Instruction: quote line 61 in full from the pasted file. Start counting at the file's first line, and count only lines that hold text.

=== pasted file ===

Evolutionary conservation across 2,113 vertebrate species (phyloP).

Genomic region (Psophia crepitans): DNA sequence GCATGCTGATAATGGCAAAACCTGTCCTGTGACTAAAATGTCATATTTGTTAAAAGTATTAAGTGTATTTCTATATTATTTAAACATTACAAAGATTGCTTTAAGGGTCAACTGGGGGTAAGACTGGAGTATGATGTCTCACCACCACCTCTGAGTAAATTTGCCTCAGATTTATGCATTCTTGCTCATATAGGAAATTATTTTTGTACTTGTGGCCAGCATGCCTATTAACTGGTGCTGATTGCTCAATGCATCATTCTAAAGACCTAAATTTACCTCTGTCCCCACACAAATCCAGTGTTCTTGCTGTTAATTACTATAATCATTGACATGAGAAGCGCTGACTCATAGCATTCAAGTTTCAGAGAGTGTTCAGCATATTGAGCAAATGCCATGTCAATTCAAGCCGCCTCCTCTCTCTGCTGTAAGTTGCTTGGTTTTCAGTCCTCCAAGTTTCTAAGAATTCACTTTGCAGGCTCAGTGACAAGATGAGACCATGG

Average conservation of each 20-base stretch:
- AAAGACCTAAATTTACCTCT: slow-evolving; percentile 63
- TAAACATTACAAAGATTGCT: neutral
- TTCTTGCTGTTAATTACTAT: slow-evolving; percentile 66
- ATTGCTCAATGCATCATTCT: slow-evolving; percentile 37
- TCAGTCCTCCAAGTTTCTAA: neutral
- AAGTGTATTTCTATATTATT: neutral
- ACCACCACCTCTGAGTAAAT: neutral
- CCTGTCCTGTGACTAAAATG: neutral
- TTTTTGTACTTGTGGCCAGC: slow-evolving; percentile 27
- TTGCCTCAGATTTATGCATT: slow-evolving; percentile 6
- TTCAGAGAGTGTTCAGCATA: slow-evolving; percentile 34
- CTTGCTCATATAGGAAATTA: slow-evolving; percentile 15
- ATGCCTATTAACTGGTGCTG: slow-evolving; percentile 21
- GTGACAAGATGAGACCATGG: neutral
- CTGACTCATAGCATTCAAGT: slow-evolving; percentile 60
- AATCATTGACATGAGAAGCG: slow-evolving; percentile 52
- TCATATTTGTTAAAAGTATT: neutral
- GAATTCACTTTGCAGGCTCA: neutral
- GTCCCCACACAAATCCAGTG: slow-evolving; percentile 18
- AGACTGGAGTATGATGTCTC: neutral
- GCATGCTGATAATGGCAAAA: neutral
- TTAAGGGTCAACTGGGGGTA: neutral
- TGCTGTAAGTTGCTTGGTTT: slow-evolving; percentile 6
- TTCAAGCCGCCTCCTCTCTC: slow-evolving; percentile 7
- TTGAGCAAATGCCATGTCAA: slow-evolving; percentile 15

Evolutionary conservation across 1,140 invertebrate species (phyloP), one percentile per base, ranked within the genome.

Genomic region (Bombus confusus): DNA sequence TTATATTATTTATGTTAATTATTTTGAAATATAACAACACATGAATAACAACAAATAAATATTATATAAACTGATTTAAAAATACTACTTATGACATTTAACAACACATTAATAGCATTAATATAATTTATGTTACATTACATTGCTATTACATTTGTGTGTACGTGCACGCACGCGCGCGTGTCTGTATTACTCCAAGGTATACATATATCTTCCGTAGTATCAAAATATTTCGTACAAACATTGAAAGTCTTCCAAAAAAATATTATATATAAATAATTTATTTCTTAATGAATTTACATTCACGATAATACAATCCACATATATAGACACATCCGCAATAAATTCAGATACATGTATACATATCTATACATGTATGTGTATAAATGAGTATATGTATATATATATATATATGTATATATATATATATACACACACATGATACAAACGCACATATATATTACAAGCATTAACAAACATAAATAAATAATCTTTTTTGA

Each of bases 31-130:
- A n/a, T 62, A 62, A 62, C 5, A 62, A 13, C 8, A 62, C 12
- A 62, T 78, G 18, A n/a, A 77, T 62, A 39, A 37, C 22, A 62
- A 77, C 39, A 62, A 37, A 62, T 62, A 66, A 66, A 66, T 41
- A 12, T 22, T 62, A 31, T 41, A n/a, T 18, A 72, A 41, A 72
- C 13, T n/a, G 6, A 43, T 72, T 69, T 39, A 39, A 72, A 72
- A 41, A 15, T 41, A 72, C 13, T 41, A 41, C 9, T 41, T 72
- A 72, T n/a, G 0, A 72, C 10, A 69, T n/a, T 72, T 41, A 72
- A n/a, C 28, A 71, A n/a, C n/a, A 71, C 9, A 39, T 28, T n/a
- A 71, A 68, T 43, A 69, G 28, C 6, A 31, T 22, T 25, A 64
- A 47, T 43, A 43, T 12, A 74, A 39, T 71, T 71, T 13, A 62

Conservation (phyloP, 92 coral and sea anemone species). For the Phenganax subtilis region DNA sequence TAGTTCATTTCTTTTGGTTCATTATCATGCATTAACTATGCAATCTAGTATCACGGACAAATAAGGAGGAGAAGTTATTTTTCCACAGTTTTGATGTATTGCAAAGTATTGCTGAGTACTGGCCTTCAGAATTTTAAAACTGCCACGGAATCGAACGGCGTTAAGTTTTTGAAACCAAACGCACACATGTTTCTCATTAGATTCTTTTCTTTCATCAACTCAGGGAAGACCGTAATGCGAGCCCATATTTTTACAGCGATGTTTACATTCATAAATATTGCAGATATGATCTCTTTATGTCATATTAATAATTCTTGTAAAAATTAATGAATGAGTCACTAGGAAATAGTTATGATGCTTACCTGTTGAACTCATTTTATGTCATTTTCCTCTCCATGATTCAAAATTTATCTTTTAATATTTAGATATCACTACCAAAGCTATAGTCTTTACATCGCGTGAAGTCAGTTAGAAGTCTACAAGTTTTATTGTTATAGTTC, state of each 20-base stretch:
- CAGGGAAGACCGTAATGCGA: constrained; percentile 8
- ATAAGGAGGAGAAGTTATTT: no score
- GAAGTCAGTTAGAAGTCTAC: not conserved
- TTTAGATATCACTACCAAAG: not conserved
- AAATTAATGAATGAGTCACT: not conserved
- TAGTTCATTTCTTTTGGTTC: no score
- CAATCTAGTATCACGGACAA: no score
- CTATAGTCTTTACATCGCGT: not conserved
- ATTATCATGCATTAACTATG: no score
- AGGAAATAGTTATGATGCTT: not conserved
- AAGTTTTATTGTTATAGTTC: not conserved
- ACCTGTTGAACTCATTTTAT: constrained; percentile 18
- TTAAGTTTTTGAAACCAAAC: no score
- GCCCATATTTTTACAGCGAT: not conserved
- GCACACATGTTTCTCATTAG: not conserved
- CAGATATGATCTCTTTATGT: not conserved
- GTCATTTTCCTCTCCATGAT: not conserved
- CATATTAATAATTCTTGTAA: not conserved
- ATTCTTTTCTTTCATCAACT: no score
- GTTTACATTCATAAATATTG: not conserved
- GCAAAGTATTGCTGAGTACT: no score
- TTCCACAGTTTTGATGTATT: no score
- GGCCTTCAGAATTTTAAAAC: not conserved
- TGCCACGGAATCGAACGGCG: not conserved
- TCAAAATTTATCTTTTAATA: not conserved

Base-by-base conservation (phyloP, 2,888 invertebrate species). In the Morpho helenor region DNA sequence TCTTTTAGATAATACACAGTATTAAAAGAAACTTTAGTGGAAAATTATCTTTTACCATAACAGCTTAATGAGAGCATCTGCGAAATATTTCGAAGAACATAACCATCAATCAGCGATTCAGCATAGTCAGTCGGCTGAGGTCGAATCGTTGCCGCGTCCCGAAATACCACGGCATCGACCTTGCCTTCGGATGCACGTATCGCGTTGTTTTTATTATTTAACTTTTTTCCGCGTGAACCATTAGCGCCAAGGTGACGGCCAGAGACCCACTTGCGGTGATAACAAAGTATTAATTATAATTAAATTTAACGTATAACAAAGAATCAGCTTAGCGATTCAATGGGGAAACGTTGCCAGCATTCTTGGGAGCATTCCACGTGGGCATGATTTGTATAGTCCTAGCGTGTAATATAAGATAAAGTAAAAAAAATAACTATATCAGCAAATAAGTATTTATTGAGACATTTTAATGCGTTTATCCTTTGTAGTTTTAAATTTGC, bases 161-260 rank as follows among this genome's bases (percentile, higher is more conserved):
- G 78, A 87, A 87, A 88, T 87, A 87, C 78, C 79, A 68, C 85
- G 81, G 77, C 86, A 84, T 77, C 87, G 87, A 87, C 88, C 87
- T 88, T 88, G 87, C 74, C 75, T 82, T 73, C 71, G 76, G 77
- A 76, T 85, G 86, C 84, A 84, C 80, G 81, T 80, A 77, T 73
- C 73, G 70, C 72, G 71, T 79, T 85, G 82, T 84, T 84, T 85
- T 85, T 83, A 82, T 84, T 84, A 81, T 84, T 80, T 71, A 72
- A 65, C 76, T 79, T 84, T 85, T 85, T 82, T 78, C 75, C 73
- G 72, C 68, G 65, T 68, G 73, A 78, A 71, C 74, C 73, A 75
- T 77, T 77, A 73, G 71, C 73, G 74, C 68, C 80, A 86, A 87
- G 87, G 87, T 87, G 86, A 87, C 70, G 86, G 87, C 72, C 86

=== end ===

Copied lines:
- ATTCTTTTCTTTCATCAACT: no score